ABSTRACT: Primary or idiopathic restless legs syndrome (RLS) is a sensorimotor disorder of unknown neurophysiologic origin.
Ten patients with RLS and 10 healthy control subjects were investigated. Postmovement beta oscillations (event-related synchronization, ERS) induced by movement of the right index finger were measured by electroencephalography and analyzed.
We found differences between patients and controls for ERS values at electrode positions C3 and Cz. At C3, the lower beta band ERS (14-20 Hz) in the RLS group was 101.2% compared with 27.5% in the control group (P < .05); in the upper beta band, (20-32 Hz) the findings were 97.8% and 29.0%, respectively, for the RLS and control groups (P < .01). At electrode Cz, no significant difference could be found in the lower beta band, but, for the upper beta band, patients showed significantly higher values than did the healthy control subjects (68.5% vs 25.6%, P < .05).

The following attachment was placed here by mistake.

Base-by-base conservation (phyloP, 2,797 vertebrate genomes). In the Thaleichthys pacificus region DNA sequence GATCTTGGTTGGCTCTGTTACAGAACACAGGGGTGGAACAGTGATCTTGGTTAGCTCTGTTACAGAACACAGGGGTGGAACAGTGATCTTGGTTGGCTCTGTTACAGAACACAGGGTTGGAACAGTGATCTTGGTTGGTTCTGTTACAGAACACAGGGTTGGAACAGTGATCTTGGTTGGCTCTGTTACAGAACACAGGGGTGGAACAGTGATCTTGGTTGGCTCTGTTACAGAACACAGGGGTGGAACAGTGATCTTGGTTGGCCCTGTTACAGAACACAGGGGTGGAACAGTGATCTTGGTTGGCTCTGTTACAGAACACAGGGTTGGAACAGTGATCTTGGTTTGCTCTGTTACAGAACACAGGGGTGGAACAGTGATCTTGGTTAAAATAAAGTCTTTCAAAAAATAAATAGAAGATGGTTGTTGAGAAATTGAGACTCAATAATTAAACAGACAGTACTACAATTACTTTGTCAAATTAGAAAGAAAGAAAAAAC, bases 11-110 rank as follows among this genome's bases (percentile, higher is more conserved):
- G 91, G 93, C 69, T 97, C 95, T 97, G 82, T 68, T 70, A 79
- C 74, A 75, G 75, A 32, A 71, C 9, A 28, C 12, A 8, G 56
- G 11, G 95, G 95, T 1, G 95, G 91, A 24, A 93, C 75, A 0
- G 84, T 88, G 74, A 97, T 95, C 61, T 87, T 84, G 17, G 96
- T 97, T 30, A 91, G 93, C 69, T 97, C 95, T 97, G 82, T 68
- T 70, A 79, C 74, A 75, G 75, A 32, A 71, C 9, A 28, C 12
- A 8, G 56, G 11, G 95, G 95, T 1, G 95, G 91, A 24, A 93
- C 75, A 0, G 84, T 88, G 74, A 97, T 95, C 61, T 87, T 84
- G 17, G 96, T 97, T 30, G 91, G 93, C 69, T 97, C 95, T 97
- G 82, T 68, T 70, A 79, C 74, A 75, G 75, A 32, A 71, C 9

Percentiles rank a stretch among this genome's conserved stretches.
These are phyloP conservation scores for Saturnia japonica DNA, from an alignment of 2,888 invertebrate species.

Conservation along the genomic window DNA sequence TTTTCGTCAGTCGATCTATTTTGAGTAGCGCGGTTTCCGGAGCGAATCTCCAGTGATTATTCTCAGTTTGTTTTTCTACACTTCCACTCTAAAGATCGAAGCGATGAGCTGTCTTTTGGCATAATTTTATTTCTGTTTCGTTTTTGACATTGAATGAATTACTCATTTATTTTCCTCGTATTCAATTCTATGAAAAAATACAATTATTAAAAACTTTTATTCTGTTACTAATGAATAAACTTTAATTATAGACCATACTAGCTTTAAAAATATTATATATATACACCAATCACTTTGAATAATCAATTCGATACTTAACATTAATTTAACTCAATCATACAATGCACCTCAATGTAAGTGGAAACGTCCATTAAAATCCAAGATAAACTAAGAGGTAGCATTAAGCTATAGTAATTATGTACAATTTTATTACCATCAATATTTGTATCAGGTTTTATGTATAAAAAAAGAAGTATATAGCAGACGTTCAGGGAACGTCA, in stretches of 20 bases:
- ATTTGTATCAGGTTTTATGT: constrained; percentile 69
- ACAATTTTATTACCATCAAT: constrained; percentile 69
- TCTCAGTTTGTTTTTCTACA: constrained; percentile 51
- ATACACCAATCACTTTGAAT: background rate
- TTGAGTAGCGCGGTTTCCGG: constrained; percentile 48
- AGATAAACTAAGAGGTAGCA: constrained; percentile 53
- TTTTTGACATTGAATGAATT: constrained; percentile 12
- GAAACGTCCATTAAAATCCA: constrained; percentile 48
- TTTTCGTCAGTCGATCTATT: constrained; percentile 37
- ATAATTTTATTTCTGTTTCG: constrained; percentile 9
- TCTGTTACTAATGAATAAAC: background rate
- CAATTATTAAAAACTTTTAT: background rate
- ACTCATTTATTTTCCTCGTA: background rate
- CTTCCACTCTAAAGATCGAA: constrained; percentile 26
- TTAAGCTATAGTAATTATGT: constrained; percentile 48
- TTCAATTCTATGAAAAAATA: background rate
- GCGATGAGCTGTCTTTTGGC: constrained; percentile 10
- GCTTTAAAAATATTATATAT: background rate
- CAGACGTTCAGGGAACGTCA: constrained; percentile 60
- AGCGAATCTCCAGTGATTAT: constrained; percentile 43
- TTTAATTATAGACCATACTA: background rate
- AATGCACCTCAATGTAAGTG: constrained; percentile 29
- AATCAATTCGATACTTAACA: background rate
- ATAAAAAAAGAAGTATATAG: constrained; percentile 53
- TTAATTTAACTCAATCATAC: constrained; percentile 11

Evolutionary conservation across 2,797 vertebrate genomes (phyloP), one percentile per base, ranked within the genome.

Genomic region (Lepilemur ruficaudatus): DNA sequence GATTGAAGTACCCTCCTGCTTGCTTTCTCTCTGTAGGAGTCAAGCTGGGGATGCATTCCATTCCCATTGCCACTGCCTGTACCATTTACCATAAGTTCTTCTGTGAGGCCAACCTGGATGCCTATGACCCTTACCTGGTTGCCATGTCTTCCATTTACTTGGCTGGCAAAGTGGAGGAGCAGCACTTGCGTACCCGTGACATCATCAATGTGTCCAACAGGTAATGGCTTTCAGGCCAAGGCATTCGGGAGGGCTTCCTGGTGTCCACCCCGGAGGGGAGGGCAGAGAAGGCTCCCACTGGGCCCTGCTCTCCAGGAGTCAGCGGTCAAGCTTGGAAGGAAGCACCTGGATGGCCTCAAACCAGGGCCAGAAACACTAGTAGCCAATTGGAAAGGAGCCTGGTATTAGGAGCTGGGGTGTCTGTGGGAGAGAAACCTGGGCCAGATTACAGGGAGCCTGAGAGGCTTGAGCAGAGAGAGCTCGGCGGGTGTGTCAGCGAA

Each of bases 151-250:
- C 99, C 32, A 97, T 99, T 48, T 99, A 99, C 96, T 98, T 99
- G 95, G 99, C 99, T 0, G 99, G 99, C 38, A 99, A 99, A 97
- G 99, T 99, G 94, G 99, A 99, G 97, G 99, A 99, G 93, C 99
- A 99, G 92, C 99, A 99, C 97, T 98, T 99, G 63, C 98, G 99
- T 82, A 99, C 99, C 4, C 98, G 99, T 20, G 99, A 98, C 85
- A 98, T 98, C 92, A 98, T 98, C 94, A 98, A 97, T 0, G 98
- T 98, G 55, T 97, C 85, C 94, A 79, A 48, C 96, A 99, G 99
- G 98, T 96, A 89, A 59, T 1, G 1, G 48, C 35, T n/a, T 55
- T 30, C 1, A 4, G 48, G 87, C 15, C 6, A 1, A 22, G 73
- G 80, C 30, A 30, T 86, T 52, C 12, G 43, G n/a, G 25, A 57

We interpret these findings as a higher need for motor-cortical inhibition in RLS patients due to an increased level of excitation by motor-cortex activation and input from neighboring functionally interrelated cortical areas (hand and foot region). These results reveal new potentially important findings of the neurophysiologic and pathophysiologic origin of primary RLS.
Sleep 03/2004; 27(1):147-50. · 5.05 Impact Factor